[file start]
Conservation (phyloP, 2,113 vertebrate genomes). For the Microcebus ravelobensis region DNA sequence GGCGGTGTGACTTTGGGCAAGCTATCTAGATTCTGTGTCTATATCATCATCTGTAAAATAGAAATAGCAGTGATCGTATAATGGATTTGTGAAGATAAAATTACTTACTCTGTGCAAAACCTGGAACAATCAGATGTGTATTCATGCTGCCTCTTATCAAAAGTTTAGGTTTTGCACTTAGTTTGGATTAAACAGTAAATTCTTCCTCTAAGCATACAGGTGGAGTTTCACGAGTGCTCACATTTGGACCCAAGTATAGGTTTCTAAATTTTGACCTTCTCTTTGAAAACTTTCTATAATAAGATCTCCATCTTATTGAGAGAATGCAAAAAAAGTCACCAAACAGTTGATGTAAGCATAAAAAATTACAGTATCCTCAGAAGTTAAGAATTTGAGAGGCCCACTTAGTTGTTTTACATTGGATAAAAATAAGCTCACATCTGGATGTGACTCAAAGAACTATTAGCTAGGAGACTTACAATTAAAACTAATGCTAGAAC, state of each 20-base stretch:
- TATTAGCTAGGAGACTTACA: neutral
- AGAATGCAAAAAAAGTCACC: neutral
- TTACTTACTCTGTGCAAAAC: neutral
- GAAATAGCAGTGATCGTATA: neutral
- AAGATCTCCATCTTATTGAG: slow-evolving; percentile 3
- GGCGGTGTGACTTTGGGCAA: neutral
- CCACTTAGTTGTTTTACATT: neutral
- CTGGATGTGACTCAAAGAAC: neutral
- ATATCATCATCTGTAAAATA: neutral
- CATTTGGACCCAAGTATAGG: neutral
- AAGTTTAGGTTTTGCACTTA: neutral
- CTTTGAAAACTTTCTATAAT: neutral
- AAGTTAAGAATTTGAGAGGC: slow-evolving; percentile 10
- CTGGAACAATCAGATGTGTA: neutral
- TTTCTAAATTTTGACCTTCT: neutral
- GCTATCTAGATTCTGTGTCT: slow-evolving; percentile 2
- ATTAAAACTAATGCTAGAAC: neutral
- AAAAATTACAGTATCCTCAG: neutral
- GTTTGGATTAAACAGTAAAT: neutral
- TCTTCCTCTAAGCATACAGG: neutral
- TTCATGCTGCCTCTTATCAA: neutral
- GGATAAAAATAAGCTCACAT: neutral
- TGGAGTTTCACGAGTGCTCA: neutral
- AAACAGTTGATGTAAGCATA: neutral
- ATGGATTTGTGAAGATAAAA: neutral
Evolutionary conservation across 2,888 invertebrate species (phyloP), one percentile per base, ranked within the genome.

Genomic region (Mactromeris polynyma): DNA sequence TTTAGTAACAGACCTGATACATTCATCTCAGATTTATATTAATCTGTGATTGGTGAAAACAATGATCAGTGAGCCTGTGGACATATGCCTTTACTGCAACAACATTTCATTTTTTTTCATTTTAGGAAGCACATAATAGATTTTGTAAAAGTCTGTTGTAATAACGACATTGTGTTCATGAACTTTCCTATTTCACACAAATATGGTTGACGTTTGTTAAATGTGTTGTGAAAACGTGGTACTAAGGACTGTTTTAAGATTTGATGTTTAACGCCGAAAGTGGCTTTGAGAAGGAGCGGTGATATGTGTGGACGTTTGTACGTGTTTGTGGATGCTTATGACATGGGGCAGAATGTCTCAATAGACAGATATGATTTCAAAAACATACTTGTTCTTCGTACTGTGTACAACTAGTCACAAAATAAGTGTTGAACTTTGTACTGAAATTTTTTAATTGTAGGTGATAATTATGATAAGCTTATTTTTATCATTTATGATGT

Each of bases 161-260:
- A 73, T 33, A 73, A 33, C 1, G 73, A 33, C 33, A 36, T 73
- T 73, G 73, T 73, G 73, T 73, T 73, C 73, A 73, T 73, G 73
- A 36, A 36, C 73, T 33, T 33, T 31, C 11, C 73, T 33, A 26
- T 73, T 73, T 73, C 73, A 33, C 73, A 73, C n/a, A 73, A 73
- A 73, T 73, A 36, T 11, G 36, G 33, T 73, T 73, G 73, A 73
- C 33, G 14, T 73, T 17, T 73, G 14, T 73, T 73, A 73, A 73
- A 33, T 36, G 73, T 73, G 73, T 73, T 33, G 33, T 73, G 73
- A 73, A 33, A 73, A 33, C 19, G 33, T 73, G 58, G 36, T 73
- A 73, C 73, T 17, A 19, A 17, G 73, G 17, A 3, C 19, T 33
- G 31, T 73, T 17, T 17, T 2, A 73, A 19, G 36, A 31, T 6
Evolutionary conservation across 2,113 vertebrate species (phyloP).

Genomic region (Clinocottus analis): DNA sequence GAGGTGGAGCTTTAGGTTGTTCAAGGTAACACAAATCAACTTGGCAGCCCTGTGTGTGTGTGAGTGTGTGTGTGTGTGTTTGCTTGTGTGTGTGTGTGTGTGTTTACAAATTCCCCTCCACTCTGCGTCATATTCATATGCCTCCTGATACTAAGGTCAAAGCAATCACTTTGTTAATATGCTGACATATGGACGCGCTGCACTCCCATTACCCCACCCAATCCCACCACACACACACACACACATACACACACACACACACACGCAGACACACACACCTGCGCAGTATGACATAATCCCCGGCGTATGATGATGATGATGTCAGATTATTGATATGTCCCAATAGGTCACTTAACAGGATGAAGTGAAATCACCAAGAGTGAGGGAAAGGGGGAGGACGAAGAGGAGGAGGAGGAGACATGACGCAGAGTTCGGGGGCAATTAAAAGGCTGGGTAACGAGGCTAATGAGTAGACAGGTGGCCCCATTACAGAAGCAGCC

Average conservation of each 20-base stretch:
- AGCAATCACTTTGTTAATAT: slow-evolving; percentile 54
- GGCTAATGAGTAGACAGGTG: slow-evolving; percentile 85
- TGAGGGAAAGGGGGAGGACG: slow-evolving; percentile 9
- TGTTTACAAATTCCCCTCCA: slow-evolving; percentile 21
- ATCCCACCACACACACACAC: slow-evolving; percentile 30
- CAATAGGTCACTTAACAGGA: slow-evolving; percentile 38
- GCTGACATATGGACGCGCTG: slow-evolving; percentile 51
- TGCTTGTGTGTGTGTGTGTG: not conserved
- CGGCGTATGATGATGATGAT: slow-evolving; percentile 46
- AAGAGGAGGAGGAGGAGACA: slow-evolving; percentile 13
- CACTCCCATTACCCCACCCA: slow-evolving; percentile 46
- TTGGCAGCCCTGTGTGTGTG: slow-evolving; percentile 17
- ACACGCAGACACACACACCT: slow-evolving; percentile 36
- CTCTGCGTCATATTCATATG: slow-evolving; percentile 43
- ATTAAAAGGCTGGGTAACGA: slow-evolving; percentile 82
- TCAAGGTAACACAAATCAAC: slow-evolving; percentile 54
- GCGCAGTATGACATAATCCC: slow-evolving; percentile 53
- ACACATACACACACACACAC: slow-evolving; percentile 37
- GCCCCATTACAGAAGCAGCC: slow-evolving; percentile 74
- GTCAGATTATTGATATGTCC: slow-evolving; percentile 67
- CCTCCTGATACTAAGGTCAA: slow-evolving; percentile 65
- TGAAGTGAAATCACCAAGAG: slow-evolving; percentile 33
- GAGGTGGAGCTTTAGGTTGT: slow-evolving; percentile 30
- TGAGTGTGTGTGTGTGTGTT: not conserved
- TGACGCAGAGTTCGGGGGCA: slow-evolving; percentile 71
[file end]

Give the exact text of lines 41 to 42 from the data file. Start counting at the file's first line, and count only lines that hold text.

Genomic region (Clinocottus analis): DNA sequence GAGGTGGAGCTTTAGGTTGTTCAAGGTAACACAAATCAACTTGGCAGCCCTGTGTGTGTGTGAGTGTGTGTGTGTGTGTTTGCTTGTGTGTGTGTGTGTGTGTTTACAAATTCCCCTCCACTCTGCGTCATATTCATATGCCTCCTGATACTAAGGTCAAAGCAATCACTTTGTTAATATGCTGACATATGGACGCGCTGCACTCCCATTACCCCACCCAATCCCACCACACACACACACACACATACACACACACACACACACGCAGACACACACACCTGCGCAGTATGACATAATCCCCGGCGTATGATGATGATGATGTCAGATTATTGATATGTCCCAATAGGTCACTTAACAGGATGAAGTGAAATCACCAAGAGTGAGGGAAAGGGGGAGGACGAAGAGGAGGAGGAGGAGACATGACGCAGAGTTCGGGGGCAATTAAAAGGCTGGGTAACGAGGCTAATGAGTAGACAGGTGGCCCCATTACAGAAGCAGCC

Average conservation of each 20-base stretch: